February 18th, 2006, 01:39 PM
February 18th, 2006, 07:50 PM
So is leap-a a virus or a worm, the antivirus companys can't seem to make up their minds.
February 19th, 2006, 12:50 AM
It is apparently a Trojan, as it requires user interaction in order to be activated.
You can read more about this Trojan on Mac Rumors, but there's a full explanation of its inner workings in this thread by Andrew Welch.
It isn't too bad, although it is the first reported Trojan ever on OS X. Symantec have their own bit to say about it too...
February 19th, 2006, 11:34 AM
I would say that it is more of a worm than anything.
Strictly speaking, a trojan is an executable that appears to do one thing but does something else as well.
If you remember the "I love you" or "Lovebug" malware, you needed to open the attachment? "Anna Kournikova"................same thing. They both required user intervention but neither are called "trojans"
Let's face it, the whole AV industry is sloppy in its terminology, they cannot even agree a naming convention?
Just my £0.02
February 19th, 2006, 01:08 PM
Fair enough. Maybe they should make another classification for these types of trojan/worm malware?
It seems that another worm has appeared for OS X... according to Symantec, anyway. OSX.Inqtana.A - but as it spreads by Bluetooth, I don't think it's going anywhere too soon
February 20th, 2006, 02:38 AM
Almost as vulnerable as Windows... well maybe not.
I came in to the world with nothing. I still have most of it.
February 20th, 2006, 03:55 AM
Having said that Mac's have a smaller market share, most Mac laptops come with Bluetooth these days.
Originally posted here by J_K9
...but as it spreads by Bluetooth, I don't think it's going anywhere too soon
Even though I seem to recall Bluetooth is off by default, its only other Mac's that are going to be infected anyway!
Thanks for the heads up
February 20th, 2006, 05:57 PM
Leap-A is not a trojan, its a worm (of sorts). Some of the AV vendors do have there heads screwed on though:
(taken from Sophos web site www.sophos.com)
Is Leap-A a virus or a Trojan?
Some members of the Apple Macintosh community have claimed that OSX/Leap-A is a Trojan horse, and not a virus or worm, because it requires user interaction (the user has to receive a file via iChat, and manually choose to open and run the file contained inside).
However, this is not the definition of a Trojan horse.
A Trojan horse is a seemingly legitimate computer program that has been intentionally designed to disrupt and damage computer activity. Importantly, Trojan horses do not replicate or have any mechanism of spreading themselves. They have to be deliberately planted on a website, or accidentally shared with another user, or spammed out to email addresses. There is nothing inside a Trojan's code to distribute themselves further to other victims.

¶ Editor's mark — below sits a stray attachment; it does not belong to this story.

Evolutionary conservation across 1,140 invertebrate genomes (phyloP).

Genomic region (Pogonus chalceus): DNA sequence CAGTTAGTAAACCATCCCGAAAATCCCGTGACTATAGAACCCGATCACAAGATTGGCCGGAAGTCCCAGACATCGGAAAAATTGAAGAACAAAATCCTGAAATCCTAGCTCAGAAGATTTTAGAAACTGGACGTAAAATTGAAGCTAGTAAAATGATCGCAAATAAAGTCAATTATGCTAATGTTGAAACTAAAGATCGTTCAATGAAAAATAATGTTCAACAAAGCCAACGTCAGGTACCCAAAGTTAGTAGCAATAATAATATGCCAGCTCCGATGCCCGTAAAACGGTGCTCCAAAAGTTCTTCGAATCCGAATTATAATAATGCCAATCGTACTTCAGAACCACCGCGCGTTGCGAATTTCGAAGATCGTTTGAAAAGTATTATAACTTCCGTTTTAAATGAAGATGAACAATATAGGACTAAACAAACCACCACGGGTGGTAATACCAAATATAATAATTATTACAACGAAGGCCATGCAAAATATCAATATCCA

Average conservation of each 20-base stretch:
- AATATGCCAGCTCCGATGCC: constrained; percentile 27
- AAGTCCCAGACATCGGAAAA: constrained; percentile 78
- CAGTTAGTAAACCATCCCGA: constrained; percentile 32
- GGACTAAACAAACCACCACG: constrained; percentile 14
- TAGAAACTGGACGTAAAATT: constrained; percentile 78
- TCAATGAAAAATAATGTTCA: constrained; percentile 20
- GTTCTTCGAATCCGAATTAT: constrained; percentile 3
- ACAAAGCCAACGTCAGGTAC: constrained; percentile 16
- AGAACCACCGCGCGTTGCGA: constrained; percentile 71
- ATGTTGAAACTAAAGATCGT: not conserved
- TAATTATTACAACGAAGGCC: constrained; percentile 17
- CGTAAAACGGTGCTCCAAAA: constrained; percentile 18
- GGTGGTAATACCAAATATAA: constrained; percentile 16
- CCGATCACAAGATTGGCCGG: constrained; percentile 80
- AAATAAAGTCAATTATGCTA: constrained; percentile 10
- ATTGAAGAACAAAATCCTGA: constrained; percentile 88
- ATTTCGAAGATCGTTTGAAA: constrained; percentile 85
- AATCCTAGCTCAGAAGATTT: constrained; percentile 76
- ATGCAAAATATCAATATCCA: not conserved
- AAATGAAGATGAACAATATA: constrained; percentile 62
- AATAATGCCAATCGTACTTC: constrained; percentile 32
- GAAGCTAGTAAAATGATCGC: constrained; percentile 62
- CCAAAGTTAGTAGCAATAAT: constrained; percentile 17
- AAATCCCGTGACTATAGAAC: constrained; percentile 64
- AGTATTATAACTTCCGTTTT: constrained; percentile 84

Trojan horses do not contain any code to distribute or spread themselves, viruses and worms do.
OSX/Leap-A is programmed to use the iChat instant messaging system to spread itself to other users. As such, it is comparable to an email or instant messaging worm on the Windows platform. Worms are a sub category of the group of malware known as viruses.
Therefore, it is correct to call OSX/Leap-A a virus or a worm. It is not correct to call OSX/Leap-A a Trojan horse.
February 20th, 2006, 06:13 PM
why would anyone want to write viruses, or any kind of malware for that matter, for Apple? I mean, aren't they supposed to be in good standing with the world like Linux?
there's always a way in...
February 21st, 2006, 10:49 AM
Linux, Unix, Apple, and infact any other system which would fall under the broad term of minority systems (VMS, OS/2, BeOs, etc), well basically anything other than windows will always still have malware written for them.
In some ways the challenge of writing something viral for one of these platforms holds more credit than it would to write something for a windows variant. (NOTE: I am not condoning the writing of malware).
Windows gets more malware written for it for three main reasons:
1. There are more windows systems on the Internet and therefore a greater opportunity of spreading quickly
2. There are numerous vulnerabilities and exploits for windows which have been documented (this does not mean that other platforms dont have exploits, but because fewer people use them less are found)
3. People dislike Microsoft
Linux is starting to be targeted by malware again, for example the latest malware against it was:
In a lot of ways unix based malware (so linux and apple) will in general be far more complicated (clever in some ways) and probably have a nastier payload. This is because a unix based system is harder to write an affective worm for. Windows once you are in is nice and easy to move around. Unix based system arent quite that easy. You can break into one component, but that doesnt mean that you can then move onto another with any sort of ease.
So if the malware gets in, it wants to do 'something' to prove a point. To prove that it got in.